1. Mass a clean, dry 150 mL beaker to the nearest 0.01 g. Record mass.
             2. Measure 50.0 mL of tap water and transfer this to the beaker. Mass both the water and the
                 beaker. Record mass.
             3. Measure and record the temperature of this sample of water.
             4. Assemble Calorimeter as instructed.
             5. Mass 2.00 g (+/- 0.01 g) of NaOH(s) on the same analytical balance. Record mass.
             6. Add the NaOH to the calorimeter. IMMEDIATELY close the calorimeter and swirl the
                 mixture. Monitor the temperature and record the highest temperature that is achieved by the
                 solution. (You will know the NaOH has dissolved when the maximum temperature is
                 reached.)
             7. Rinse and dry the beaker thoroughly and move on to reaction II.
        B. Reaction II – Heat of Neutralization = heat of neutralizing HCl(aq) with NaOH(aq)
              1. Assemble your calorimeter.
              2. Measure exactly 25.0 mL of 2.00 M HCl(aq) and add this to the 150 mL beaker in your
                  calorimeter. Record volume on your data table.
              3. Measure and record the temperature of the HCl solution in the calorimeter.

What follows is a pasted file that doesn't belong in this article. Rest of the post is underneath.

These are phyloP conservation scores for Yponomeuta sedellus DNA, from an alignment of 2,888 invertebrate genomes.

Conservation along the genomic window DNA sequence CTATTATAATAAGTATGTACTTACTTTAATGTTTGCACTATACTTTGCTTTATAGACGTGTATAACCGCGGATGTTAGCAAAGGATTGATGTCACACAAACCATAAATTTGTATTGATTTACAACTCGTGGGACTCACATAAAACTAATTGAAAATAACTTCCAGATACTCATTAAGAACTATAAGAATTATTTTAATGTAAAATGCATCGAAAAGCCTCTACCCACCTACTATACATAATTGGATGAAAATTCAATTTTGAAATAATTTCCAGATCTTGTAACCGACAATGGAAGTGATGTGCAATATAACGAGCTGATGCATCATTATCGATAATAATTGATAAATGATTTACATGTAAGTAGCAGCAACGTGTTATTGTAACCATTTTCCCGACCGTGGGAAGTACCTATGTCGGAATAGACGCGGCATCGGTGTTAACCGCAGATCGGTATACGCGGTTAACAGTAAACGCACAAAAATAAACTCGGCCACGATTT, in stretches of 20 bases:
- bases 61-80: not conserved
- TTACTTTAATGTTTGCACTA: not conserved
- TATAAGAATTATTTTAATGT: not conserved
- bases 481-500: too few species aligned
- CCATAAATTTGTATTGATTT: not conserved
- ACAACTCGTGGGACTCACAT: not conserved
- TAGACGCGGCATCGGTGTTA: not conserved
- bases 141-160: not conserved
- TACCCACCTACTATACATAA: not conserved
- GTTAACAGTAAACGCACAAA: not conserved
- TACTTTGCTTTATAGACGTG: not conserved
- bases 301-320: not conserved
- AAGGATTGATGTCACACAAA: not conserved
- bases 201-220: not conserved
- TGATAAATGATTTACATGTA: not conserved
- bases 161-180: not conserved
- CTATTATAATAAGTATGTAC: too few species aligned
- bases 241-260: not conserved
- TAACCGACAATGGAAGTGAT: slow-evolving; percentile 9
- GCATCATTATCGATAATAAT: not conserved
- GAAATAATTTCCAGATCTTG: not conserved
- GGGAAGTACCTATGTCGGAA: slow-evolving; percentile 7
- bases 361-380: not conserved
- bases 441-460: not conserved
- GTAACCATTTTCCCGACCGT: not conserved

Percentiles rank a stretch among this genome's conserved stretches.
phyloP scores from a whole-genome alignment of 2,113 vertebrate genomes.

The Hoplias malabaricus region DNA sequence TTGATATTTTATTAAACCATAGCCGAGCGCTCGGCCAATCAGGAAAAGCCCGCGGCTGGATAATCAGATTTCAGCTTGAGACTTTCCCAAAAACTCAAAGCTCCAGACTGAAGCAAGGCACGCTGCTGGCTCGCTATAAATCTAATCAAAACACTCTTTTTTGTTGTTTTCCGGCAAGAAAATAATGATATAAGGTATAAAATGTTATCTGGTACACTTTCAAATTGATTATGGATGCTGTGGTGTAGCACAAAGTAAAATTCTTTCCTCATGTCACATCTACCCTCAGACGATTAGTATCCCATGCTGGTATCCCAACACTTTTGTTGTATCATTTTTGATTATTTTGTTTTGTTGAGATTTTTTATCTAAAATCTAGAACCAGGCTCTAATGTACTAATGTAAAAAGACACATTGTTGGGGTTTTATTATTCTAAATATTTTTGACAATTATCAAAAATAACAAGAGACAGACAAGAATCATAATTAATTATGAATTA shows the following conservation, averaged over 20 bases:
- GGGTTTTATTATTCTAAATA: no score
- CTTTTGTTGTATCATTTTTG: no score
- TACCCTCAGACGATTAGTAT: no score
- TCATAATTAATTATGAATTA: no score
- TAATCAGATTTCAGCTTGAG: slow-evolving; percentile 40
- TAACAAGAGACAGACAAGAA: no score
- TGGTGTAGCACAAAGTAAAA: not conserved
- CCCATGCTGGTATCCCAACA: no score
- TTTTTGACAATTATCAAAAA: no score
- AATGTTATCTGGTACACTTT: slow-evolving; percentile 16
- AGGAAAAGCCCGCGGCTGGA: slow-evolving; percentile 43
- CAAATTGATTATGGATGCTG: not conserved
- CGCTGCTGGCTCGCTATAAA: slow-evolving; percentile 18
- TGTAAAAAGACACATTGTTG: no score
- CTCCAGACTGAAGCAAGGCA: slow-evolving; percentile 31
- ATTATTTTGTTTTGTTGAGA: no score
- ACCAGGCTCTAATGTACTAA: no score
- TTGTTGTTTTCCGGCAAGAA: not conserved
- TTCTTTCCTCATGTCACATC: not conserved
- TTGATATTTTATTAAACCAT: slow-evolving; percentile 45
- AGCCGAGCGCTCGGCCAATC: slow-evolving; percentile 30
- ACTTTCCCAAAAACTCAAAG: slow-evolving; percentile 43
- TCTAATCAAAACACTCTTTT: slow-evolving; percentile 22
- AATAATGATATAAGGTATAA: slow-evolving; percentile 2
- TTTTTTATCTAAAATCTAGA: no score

4. Clean your graduated cylinder.
              5. Measure exactly 25.0 mL of 2.00 M NaOH(aq). Record volume on your data table.
              6. Measure and record the temperature of the NaOH solution in the graduated cylinder. This
                  temperature should be the same as the HCl solution.
              7. Add the NaOH solution to the calorimeter and IMMEDIATELY close the lid to the
                  calorimeter. Swirl and monitor the temperature.
              8. Record the highest temperature achieved by the chemical reaction.
              9. Rinse the beaker thoroughly, dry it and move on to reaction III.

        C. Reaction III –Heat of Reaction = heat of dissolving and neutralizing NaOH(s) in HCl(aq)
               1. Assemble your calorimeter.
               2. Measure exactly 50.0 mL of 1.00 M HCl(aq) and add this to the 150 mL beaker in your
                   calorimeter. Record volume on your data table.
               3. Measure and record the temperature of the HCl solution in the calorimeter.
               4. Mass 2.00 g (+/- 0.01 g) of NaOH(s) on the same analytical balance. Record mass.
               5. Add the NaOH to the calorimeter. IMMEDIATELY close the calorimeter and swirl the
                   mixture. Monitor the temperature and record the highest temperature that is reacted. (You
                   will know the NaOH has dissolved when the maximum temperature is reached.)
               6. Record the extreme temperature reached.
               7. Rinse the beaker thoroughly, dry it and clean up the rest of your lab area.

VII. Data Tables
       1. Draw and label the calorimeter that is used in this lab.